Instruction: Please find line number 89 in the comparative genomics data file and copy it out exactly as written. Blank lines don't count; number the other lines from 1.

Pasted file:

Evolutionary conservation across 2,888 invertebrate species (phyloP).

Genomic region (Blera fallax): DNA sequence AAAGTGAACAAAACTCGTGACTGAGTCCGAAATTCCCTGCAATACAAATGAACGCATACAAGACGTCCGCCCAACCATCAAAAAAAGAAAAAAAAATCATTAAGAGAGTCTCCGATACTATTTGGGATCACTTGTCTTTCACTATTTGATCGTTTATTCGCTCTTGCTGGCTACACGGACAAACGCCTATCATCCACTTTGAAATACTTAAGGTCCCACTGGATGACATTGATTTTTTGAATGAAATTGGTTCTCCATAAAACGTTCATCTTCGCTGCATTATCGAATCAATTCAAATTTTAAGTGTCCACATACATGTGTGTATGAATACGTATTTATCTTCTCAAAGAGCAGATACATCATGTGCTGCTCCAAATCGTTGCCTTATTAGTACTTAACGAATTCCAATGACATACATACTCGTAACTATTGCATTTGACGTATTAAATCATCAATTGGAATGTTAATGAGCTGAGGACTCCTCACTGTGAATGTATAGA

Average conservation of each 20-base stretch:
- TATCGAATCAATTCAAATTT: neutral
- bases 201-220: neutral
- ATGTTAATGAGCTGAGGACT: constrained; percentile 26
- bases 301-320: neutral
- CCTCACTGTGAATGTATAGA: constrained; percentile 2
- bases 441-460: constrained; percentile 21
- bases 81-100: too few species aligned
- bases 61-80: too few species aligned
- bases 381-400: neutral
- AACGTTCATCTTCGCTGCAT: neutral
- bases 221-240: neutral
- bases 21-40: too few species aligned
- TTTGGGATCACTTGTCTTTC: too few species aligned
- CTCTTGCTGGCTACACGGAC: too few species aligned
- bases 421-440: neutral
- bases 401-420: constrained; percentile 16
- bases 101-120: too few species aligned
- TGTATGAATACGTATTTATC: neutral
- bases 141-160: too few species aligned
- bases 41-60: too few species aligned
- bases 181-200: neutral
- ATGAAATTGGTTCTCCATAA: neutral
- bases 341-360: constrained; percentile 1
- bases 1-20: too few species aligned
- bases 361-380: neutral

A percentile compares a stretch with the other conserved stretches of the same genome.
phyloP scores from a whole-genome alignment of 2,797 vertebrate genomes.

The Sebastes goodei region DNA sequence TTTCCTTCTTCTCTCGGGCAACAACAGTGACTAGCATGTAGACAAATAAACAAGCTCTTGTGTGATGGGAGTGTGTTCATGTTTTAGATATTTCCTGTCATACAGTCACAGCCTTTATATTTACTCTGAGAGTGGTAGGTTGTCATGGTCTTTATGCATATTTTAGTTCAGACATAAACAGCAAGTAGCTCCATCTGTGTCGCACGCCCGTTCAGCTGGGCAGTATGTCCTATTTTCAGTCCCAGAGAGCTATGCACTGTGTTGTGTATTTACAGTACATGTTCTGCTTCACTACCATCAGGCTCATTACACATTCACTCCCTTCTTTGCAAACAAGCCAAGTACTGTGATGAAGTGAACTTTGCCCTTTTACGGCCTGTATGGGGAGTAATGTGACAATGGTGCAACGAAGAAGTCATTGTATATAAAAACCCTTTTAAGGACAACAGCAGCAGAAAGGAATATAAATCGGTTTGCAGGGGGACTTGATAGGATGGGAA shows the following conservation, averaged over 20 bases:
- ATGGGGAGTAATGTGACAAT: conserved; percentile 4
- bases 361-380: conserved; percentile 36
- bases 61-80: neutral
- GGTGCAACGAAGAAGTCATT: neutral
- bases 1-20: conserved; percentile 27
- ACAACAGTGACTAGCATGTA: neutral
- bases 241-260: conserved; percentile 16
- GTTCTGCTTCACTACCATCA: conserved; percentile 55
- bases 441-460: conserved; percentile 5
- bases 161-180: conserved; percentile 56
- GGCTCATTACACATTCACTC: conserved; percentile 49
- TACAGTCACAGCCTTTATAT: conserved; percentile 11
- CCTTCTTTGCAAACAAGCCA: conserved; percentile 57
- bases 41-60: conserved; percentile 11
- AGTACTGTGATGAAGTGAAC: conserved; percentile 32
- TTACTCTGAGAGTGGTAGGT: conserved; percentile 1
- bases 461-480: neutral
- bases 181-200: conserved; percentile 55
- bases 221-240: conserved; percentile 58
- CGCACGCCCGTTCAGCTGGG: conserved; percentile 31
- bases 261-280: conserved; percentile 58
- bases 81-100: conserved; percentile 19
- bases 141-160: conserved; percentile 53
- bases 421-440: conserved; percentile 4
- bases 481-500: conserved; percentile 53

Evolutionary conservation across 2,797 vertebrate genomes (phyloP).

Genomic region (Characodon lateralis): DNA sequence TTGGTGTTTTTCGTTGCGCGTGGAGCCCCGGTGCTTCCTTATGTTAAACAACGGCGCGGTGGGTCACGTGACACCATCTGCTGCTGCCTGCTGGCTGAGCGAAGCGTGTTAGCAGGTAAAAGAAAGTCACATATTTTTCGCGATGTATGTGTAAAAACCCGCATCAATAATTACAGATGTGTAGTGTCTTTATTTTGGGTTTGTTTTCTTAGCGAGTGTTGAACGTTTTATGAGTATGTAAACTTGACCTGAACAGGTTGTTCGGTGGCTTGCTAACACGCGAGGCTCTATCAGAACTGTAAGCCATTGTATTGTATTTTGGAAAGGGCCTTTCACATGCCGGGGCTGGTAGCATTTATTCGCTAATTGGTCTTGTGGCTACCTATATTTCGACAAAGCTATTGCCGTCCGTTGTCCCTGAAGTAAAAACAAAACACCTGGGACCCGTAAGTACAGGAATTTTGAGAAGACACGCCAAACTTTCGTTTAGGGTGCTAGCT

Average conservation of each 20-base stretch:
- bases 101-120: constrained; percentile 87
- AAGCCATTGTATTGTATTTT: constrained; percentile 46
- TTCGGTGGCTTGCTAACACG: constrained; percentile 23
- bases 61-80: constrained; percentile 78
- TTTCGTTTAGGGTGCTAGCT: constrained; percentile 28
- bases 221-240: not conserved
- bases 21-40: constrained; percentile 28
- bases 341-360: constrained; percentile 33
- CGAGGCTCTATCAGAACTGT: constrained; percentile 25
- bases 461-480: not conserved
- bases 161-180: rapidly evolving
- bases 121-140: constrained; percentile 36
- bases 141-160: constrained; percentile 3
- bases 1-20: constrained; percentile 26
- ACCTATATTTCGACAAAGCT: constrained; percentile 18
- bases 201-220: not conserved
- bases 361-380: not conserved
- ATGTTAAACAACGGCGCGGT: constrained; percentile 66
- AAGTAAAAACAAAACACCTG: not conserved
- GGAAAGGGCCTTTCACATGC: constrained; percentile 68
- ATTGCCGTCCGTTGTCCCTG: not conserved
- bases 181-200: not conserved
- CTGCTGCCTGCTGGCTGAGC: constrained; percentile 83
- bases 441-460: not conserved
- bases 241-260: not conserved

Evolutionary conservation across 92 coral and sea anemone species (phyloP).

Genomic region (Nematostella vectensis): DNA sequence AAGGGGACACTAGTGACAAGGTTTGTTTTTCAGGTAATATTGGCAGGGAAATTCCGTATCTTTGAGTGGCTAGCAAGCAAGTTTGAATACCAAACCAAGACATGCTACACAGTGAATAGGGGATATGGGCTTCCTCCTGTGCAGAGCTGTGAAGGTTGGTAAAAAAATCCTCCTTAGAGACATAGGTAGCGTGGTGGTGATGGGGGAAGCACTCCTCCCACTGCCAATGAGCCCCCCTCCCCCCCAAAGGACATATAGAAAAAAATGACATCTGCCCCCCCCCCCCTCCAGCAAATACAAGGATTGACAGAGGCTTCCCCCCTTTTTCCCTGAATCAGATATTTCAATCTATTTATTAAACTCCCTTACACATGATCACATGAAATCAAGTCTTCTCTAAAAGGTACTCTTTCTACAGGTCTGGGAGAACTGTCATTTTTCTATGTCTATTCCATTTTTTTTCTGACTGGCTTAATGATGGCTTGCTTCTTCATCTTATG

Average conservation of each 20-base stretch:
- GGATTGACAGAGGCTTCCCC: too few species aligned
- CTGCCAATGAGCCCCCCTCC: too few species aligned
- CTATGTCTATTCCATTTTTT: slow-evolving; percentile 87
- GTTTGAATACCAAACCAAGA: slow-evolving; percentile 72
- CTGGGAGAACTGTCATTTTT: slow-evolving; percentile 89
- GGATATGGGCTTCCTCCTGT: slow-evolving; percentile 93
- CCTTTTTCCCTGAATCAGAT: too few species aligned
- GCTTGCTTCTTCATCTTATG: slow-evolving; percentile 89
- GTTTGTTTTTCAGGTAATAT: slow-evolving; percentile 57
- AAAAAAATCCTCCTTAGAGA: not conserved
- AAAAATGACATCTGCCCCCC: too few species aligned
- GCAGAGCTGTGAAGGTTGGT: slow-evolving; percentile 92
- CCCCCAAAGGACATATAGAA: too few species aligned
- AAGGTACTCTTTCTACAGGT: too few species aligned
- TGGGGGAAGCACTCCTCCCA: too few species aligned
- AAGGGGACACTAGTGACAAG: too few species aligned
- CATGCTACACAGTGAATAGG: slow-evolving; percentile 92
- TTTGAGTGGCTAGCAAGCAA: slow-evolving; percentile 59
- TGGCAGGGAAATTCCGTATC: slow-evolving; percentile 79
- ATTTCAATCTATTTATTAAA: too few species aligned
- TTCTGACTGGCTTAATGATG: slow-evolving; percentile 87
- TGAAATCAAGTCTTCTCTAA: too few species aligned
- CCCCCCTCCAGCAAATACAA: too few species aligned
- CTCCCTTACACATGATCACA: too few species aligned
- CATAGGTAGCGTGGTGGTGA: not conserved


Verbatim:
- CTGCCAATGAGCCCCCCTCC: too few species aligned